On 22 November, an expert IAEA team had assessed the extent of damage caused by intense shelling over the previous days at ZNPP, Grossi said. They were able to confirm that – despite the severity of the shelling – key equipment remained intact and there were no immediate nuclear safety or security concerns.
The four IAEA nuclear safety, security and safeguards experts currently staying at the site were briefed by management and then conducted an extensive visit of the plant to assess first-hand the physical impact of shelling that had occurred in one of the most serious such incidents at the facility in recent months.
The status of the six reactor units is stable, and the integrity of the used fuel, the fresh fuel and the low, medium and high-level radioactive waste in their respective storage facilities was confirmed, the team said.
Nevertheless, the IAEA experts still observed widespread damage across the site. “This is a major cause of concern as it clearly demonstrates the sheer intensity of the attacks on one of the world’s largest nuclear power plants,” Grossi said.
The team’s observations included damage to condensate storage tanks that caused non-radioactive leaking, several impacts on the main road along the plant’s reactors as well as on a site railway that is out of service, a pressurised air pipeline hit by shrapnel, two impacts on the roof of a special auxiliary building, minor visible damage to a sprinkler charging pipeline, as well as two impacts in a guardhouse area. Operating and maintenance staff have already begun repairing some of the damage and plant personnel are also cleaning up the site following the weekend attacks, the IAEA team said.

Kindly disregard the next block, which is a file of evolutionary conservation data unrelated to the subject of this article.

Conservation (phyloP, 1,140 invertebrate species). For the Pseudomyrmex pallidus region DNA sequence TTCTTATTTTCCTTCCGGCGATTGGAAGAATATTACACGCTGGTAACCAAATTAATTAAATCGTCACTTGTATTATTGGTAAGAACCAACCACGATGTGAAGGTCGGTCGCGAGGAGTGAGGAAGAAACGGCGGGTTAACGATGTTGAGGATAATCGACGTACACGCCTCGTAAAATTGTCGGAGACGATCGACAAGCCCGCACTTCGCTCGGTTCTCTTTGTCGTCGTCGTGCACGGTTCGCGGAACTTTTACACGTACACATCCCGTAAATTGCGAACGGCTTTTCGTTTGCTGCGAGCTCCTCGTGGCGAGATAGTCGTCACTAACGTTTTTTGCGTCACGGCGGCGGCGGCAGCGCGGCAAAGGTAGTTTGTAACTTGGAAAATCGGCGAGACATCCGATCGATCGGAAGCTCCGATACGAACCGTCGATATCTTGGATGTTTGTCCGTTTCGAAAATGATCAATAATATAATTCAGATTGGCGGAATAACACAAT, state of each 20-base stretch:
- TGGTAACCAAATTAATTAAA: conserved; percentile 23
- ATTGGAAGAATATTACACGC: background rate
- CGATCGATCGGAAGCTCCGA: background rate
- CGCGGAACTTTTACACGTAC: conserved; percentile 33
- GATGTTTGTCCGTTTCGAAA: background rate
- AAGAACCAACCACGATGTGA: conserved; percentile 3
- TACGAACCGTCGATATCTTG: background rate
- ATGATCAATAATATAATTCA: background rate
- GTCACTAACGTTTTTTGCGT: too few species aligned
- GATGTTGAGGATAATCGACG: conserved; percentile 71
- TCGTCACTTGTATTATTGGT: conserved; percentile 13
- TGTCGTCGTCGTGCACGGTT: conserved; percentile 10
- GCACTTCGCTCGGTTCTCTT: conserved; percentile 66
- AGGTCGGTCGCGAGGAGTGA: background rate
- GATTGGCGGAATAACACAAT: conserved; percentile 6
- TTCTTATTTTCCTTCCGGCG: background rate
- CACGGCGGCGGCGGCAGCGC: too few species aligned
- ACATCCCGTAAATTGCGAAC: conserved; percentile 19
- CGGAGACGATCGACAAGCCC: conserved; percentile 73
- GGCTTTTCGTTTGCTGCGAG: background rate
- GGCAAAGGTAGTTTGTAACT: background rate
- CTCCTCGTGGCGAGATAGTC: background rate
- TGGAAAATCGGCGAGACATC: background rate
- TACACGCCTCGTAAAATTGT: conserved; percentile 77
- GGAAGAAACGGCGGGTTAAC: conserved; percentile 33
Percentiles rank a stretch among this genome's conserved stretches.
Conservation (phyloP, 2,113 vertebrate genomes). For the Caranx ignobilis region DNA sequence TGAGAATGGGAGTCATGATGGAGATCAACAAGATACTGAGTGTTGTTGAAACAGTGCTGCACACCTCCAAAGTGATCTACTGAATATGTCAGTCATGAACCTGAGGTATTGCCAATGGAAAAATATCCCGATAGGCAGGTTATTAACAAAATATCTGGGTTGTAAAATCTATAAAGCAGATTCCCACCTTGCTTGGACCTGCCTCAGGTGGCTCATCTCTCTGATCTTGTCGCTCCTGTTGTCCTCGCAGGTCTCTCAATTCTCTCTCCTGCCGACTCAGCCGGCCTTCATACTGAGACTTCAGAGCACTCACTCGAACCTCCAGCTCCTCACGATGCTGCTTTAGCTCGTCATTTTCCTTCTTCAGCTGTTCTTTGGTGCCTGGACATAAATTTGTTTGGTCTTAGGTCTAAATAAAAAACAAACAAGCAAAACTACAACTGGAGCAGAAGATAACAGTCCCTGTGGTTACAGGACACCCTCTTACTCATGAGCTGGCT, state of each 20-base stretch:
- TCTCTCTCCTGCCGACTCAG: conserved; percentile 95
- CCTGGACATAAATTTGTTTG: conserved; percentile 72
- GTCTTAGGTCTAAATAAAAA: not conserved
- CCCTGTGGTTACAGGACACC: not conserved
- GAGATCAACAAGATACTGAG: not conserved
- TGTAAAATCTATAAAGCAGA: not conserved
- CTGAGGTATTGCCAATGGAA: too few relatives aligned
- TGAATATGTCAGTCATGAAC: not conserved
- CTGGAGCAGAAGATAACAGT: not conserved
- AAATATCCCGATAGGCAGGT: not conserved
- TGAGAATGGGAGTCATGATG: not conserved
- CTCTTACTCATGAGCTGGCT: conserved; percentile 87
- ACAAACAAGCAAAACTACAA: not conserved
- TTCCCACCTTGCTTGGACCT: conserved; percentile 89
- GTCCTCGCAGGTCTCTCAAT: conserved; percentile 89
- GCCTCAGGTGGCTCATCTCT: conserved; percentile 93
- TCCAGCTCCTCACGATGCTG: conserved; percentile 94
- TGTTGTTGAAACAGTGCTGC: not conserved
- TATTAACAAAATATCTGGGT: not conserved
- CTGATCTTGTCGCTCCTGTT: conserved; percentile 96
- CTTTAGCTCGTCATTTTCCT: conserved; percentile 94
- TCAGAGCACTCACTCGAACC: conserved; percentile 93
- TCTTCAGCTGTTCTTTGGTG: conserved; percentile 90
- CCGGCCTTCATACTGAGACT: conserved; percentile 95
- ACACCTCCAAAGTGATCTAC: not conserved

On 23 November, Grossi met a Russian delegation led by Rosatom Director General Alexey Likhachev in Istanbul, for consultations on operational aspects related to safety at the ZNPP and on the need to urgently establish a nuclear safety and security protection zone around the plant. The meeting was also announced by Grossi in a tweet.
Russia's official TASS news agency reported that Likhachev held a regular working meeting with Grossi in Istanbul which was also attended by Rostekhnadzor chief Alexander Trembitsky. They "discussed in detail the situation" at and around the plant "and the role the IAEA mission has been playing in ensuring safety there”. The IAEA's prompt reaction to massive bombardments of the power plant that took place on 20 November was highlighted and they agreed to continue their cooperation. “They had a substantive and candid conversation.”
Earlier on 23 November, the Deputy head of the IAEA and head of the IAEA's Nuclear Energy Department, Mikhail Chudakov, told RIA Novosti that there is "progress" on the situation around the nuclear power plant. "There are discussions on this topic, the leaders of other European countries are involved, which should influence the result," he said, without going into details. The Russian Foreign Ministry supports the creation of a security zone around the plant, but not its demilitarisation.
Image: Ukraine's Zaporizhzhia Nuclear Power Plant (courtesy of Energoatom)